Better Mario Kart 8 connectivity using pfSense

(Update 2015-09-20: Several readers have also reported that the instructions in this post to set the Static Port flag for the WiiU’s outbound NAT also seems to help with Splatoon connectivity issues. Following this logic, this change may work for any WiiU game that shows similar problems.)

One of the more entertaining games I’ve played recently has been Mario Kart 8. Even though I’m not very good, it’s great with friends, despite what seems like Nintendo’s complete aversion to online gaming.

Since I’m used to the better mechanism of party chat on Xbox Live, typically I run Skype on a laptop throughout the session to the group of friends I’m playing with. The MacBook Pro built-in mic/speaker combination does decent enough noise cancellation, which means that multiple players in the same physical room can both spew profanity and have profanity spewn right back.

However, the configuration needed to get online play functioning properly (and staying working) is not exactly straightforward or even correct on most places on the Internet. Most troubleshooting steps, including those from Nintendo for connection error 118-0516, eventually advise that you place the WiiU console in a DMZ. I find this to be unacceptable, because:

  • (Update July 24/14: pfSense does have an option similar to a traditional DMZ, called 1:1 NAT and found under the Firewall / NAT / 1:1 configuration page. I still wouldn’t recommend it though, given that you may want to keep route certain ports to different services. Original content follows in struck out text.) pfSense doesn’t have a DMZ in the traditionally easily-configurable “send all inbound packets on any port to this NAT’d device” sense. There are ways to configure a DMZ in the more traditional network admin sense (eg: a separate network for Web servers) but there’s not an “easy button” equivalent to the Linksys/Netgear/D-Link version.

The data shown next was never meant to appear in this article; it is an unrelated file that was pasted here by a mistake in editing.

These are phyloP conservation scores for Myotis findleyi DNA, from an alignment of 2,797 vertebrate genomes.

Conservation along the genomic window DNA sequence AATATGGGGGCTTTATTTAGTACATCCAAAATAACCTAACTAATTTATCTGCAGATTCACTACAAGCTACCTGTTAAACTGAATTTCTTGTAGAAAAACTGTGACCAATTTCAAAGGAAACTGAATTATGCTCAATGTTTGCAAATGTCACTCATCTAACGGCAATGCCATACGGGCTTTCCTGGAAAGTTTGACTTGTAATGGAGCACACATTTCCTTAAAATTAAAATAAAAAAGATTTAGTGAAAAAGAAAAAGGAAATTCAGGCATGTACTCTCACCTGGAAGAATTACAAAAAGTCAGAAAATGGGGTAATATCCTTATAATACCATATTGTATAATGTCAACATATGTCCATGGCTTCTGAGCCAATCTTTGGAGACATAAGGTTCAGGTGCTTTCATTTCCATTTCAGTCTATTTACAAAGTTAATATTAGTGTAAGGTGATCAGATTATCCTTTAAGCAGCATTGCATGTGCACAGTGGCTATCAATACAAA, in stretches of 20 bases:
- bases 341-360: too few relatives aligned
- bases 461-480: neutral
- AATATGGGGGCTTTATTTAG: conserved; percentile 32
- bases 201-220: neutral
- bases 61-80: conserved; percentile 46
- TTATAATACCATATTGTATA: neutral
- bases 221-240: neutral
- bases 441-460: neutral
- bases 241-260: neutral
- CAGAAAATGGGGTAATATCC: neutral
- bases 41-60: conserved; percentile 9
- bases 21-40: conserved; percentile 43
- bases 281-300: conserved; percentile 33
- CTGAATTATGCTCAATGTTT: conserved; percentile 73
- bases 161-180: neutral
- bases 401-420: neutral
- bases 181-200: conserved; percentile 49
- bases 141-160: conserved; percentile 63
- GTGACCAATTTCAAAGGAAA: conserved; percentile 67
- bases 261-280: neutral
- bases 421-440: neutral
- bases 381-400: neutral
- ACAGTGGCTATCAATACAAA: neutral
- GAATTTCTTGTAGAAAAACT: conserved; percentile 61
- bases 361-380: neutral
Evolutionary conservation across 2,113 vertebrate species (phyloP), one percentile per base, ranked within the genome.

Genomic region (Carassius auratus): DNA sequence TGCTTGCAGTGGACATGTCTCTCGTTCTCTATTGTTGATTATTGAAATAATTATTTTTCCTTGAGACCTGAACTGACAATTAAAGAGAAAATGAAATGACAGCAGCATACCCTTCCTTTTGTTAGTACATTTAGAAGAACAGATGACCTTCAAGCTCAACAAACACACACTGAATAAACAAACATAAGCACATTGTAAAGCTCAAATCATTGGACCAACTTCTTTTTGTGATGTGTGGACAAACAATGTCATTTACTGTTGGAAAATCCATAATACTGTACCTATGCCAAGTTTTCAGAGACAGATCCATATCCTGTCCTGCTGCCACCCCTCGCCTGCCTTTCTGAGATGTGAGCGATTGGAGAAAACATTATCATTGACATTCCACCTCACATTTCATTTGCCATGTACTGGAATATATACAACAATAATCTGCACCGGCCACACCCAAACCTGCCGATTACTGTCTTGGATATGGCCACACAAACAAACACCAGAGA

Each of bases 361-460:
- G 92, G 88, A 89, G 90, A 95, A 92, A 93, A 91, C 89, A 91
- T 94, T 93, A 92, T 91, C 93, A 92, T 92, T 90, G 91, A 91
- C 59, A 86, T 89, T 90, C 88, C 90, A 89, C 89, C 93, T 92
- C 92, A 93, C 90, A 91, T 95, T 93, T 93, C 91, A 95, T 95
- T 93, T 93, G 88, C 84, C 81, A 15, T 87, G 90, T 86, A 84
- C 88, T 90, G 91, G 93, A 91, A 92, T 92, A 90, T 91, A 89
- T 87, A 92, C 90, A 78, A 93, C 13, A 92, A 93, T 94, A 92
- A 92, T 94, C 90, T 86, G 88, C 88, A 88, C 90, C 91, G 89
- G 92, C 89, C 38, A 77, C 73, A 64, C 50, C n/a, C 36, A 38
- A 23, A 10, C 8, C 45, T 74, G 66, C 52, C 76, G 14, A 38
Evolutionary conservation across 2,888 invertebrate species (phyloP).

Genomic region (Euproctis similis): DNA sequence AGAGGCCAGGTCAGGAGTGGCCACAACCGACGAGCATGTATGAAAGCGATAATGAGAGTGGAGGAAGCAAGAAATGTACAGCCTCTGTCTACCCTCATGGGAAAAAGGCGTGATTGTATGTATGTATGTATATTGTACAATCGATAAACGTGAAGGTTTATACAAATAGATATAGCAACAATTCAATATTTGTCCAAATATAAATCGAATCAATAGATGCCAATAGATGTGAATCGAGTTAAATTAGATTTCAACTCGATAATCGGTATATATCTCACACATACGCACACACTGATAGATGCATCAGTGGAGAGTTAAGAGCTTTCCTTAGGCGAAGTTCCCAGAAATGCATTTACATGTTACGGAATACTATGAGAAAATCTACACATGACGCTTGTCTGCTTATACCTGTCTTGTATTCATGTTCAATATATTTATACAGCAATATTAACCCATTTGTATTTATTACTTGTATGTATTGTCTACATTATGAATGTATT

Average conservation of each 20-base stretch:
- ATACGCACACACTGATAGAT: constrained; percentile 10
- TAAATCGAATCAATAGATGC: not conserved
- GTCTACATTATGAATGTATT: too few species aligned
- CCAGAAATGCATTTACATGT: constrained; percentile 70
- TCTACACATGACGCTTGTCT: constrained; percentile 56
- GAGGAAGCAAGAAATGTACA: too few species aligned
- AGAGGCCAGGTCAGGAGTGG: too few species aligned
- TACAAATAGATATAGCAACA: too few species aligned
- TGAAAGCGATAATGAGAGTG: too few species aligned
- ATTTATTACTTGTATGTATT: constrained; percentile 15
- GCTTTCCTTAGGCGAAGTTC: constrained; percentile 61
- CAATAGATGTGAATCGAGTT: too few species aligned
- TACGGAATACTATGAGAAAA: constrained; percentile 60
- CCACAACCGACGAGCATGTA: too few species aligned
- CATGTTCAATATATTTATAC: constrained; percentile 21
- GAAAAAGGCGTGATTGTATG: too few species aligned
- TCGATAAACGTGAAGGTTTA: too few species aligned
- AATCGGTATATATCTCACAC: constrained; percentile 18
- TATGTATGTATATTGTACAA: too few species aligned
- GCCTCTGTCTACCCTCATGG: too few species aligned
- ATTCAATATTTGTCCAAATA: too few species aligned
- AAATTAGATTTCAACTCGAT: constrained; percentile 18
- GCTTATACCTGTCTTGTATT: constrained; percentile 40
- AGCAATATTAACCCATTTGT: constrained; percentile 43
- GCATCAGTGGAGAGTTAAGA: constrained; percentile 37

• It might be a bit neckbeardy, but I don’t like giving full inbound access from the Internet to a device behind my firewall, despite the fact that it’s running a more restrictive OS and network stack.
  • Just ‘forwarding all ports’ to the WiiU interferes with other servers that I like to run on the same network connection. Lists of ports online elsewhere advise forwarding all UDP and a whack of (incorrect) TCP ports, but if I want to run Skype I don’t want to blindly send everything to the console.

The real key to getting past connection error 118-0516 with pfSense is to enable static port NAT for the WiiU. This setting also applies to other devices that use the Nintendo Network, such as the 3DS for Animal Crossing. Ensure you have performed basic network troubleshooting before reading further: these steps WILL NOT help if you have WiFi with packet loss or poor Internet connectivity in general.

(Seriously, don’t assume your WiFi is great because it works well for Internet browsing. Get numbers with ping and traceroute over an extended period of time, and correct the problem if it’s related to air quality or a flakey router.)

(Scroll down further if you just want to know how to change this setting.)

Rationale behind Static Port = No

Static Port is described briefly in the pfSense documentation as a security feature to avoid someone determining the device or OS behind your firewall, and is turned on by default.